Ma'ayan Baruch

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Ma'ayan Barukh
Ma'ayan Barukh is located in Northeast Israel
Ma'ayan Barukh
Ma'ayan Barukh
Coordinates: 33°14′27.96″N 35°36′31.68″E / 33.2411000°N 35.6088000°E / 33.2411000; 35.6088000Coordinates: 33°14′27.96″N 35°36′31.68″E / 33.2411000°N 35.6088000°E / 33.2411000; 35.6088000
District Northern
Council Upper Galilee
Affiliation Kibbutz Movement
Founded 11 March 1947
Population (2017) 649[1]
Gardens of Maayan Baruch

Ma'ayan Baruch (Hebrew: מַעְיַן בָּרוּךְ‬, lit. Blessed Spring) is a kibbutz in northern Israel. Located near the intersection of the Israeli, Syrian and Lebanese border, it falls under the jurisdiction of Upper Galilee Regional Council. In 2014 it had a population of 720.[1]

History[edit]

Day of Aliyah - Ma'ayan Baruch 1947. The 3 Palestine Policemen include Amnon Assaf, founder of the Upper Galilee Prehistoric Museum[2]
Ma'ayan Baruch. First buildings 1947

The kibbutz was founded in March 1947 on the land of Hamara, a moshav abandoned in 1920. The founders were members of other kvutzot who had met in Kfar Giladi; members of the HaTenua HaMeuhedet youth movement, members of Habonim who immigrated to British Mandate of Palestine as Ma'apilim (illegal immigrants of Aliyah Bet), and members of a garin of pioneering soldiers from South Africa who fought in the British Army during World War II.[citation needed]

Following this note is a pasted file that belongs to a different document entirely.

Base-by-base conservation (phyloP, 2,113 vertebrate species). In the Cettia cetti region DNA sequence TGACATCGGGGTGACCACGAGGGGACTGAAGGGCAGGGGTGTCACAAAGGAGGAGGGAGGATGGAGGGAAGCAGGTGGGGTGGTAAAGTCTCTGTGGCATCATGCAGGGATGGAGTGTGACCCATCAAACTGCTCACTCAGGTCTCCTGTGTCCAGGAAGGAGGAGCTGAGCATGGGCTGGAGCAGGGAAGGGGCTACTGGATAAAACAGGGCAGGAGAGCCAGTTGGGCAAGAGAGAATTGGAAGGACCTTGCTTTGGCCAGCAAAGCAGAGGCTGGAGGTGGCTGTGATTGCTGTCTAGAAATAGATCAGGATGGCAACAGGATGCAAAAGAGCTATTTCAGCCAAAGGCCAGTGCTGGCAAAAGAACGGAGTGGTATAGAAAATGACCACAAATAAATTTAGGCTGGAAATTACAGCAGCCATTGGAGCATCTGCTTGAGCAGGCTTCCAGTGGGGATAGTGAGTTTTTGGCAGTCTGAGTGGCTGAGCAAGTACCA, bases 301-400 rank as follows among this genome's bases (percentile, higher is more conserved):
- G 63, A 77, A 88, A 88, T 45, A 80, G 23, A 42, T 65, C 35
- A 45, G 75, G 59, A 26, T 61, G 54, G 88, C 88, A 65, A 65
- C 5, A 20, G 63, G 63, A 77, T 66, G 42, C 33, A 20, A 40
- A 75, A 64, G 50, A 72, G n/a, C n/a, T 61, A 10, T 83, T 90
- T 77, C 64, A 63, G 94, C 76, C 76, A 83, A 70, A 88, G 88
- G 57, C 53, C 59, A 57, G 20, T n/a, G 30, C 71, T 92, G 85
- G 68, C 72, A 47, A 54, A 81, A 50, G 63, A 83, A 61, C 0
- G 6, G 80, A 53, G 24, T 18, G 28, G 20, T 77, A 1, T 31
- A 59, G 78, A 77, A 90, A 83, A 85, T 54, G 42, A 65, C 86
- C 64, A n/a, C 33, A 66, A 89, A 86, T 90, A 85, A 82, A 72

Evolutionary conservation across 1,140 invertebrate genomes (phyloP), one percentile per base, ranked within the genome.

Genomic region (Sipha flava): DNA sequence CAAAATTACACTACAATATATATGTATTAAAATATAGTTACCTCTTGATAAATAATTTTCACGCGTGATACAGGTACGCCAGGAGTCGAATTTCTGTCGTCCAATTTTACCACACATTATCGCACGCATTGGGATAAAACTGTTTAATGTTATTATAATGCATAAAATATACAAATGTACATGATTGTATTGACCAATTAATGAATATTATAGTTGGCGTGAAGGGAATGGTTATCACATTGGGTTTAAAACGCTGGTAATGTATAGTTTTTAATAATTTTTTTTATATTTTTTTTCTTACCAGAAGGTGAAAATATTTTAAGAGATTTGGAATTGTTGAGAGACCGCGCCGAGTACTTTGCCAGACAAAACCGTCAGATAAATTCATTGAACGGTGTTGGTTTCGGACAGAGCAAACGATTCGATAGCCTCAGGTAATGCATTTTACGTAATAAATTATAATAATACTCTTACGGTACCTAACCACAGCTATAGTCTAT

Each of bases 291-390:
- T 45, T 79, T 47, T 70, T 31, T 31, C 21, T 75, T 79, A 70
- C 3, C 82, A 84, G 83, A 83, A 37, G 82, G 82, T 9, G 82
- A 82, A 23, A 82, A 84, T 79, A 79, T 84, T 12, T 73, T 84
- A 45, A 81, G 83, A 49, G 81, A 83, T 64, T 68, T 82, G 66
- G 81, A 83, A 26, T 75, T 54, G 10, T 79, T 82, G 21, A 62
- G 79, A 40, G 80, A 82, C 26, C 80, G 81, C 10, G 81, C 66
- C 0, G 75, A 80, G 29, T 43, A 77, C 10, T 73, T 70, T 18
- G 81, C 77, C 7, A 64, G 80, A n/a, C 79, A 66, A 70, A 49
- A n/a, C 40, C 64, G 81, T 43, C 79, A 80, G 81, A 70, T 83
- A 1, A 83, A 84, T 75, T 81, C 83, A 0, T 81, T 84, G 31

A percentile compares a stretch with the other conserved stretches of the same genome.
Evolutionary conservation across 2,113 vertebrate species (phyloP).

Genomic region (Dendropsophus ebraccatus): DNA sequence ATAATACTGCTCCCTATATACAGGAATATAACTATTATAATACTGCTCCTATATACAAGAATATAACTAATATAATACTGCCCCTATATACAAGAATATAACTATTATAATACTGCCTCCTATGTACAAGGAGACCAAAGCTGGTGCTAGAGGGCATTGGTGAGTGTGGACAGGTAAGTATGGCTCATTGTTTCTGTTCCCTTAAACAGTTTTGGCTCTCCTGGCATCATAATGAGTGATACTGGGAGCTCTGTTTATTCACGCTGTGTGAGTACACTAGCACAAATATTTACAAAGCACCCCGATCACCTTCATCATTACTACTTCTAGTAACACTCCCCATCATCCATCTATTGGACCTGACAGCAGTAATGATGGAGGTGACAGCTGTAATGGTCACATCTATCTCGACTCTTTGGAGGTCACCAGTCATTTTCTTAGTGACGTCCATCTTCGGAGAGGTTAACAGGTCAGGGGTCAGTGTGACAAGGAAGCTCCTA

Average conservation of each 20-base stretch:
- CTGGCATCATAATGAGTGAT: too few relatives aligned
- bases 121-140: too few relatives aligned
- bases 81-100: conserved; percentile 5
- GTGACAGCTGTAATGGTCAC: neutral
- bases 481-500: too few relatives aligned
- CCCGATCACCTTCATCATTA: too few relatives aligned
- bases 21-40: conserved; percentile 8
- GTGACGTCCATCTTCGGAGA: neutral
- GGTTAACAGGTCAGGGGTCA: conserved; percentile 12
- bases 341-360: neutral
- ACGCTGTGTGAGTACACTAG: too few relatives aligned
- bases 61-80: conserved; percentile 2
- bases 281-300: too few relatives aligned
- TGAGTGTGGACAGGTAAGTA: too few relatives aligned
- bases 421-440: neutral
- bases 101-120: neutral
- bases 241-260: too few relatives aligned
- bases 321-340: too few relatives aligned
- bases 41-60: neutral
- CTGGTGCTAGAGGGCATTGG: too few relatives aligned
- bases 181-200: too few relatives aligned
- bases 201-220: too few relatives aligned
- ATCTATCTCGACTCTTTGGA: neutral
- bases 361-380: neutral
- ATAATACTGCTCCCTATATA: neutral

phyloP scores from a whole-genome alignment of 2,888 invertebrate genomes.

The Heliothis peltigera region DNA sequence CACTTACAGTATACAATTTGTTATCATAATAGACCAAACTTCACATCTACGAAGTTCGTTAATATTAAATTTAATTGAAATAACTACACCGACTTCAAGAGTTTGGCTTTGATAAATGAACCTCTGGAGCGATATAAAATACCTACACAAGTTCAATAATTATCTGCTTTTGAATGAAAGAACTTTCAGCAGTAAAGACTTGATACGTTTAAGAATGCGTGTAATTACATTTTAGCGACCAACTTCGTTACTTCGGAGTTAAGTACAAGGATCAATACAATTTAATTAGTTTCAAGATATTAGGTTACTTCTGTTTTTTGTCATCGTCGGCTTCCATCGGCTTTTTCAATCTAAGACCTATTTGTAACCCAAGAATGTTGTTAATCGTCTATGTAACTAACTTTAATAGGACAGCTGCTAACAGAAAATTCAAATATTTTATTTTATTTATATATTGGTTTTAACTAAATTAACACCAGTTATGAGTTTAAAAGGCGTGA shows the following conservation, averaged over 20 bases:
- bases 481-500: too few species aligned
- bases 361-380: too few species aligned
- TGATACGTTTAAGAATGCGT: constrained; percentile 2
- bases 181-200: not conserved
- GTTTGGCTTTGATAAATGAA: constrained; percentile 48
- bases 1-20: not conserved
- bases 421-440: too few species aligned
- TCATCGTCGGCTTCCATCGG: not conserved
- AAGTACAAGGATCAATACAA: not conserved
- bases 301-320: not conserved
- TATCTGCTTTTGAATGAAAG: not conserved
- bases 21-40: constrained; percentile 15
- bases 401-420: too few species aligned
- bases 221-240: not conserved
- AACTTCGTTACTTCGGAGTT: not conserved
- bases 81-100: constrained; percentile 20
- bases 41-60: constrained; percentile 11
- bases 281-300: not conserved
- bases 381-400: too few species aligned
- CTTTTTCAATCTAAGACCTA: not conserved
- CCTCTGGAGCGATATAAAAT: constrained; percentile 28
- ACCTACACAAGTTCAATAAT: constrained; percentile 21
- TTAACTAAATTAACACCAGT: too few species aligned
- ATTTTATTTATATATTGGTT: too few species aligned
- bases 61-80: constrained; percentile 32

After the 1948 Palestine war, Ma'ayan Baruch took over part of the land belonging to the newly depopulated Palestinian village of Al-Sanbariyya.[3]

Development projects[edit]

A new neighborhood in Ma'ayan Baruch was built to attract newcomers and bring money into the kibbutz coffers in the wake of the socio-economic problems that have affected many kibbutzim since the 1980s. The newcomers are from other kibbutzim and townships in the region, as well as other parts of the country.[4]

Landmarks[edit]

A museum which holds a collection of prehistoric artifacts found in the Hula Valley, The Prehistoric Man Museum, is located on the kibbutz. The museum collection includes the skeleton of a prehistoric woman, approximately 50 years old, buried with her dog.[5][6]

Notable residents[edit]

See also[edit]

References[edit]

  1. ^ a b "List of localities, in Alphabetical order" (PDF). Israel Central Bureau of Statistics. Retrieved August 26, 2018.
  2. ^ http://www.ugmp.co.il/eng/founder-biography/
  3. ^ Khalidi, Walid (1992). All That Remains:The Palestinian Villages Occupied and Depopulated by Israel in 1948. Washington D.C.: Institute for Palestine Studies. p. 494. ISBN 0-88728-224-5.
  4. ^ Depression in Margaliot, Hope in Maayan Baruch Haaretz, 11 July 2008
  5. ^ James Serpell, The domestic dog: its evolution, behaviour, and interactions with people, pp 10-12. Cambridge University Press, 1995.
  6. ^ SJM Davis and FR Valla, Evidence for domestication of the dog 12,000 years ago in the Natufian of Israel, Nature 276, 608-610 (7 December 1978)